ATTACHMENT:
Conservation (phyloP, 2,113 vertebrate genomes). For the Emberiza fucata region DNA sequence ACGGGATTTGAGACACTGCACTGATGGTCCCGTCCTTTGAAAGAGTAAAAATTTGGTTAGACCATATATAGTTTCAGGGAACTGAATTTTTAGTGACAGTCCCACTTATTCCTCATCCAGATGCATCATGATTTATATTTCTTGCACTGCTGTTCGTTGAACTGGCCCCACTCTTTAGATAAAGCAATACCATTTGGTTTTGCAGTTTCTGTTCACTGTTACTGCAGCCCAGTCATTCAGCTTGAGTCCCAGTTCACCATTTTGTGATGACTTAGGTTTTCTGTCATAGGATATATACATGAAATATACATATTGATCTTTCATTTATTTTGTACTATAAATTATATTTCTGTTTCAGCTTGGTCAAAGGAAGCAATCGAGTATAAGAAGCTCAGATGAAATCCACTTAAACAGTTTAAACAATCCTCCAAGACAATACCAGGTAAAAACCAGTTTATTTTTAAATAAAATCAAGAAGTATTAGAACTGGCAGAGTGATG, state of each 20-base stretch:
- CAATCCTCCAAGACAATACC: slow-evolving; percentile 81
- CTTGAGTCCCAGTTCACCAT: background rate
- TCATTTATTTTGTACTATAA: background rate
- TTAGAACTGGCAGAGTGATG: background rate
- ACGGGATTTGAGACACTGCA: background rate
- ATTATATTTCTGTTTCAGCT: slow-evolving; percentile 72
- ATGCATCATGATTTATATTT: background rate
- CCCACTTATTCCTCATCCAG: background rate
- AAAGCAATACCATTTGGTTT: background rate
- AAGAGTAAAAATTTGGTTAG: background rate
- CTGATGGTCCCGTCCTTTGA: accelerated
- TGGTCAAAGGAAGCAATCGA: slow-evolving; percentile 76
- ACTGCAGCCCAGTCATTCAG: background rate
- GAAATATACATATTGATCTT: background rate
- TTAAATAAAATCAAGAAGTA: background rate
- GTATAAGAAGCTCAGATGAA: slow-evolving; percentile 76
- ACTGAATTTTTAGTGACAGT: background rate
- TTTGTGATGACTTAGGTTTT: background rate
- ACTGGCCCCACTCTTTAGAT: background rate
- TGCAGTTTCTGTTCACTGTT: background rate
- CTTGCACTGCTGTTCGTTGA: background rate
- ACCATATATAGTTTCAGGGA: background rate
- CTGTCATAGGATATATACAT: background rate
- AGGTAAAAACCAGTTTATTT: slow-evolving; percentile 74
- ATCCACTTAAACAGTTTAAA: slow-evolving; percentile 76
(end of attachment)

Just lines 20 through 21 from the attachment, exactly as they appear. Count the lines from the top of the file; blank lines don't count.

- ACTGGCCCCACTCTTTAGAT: background rate
- TGCAGTTTCTGTTCACTGTT: background rate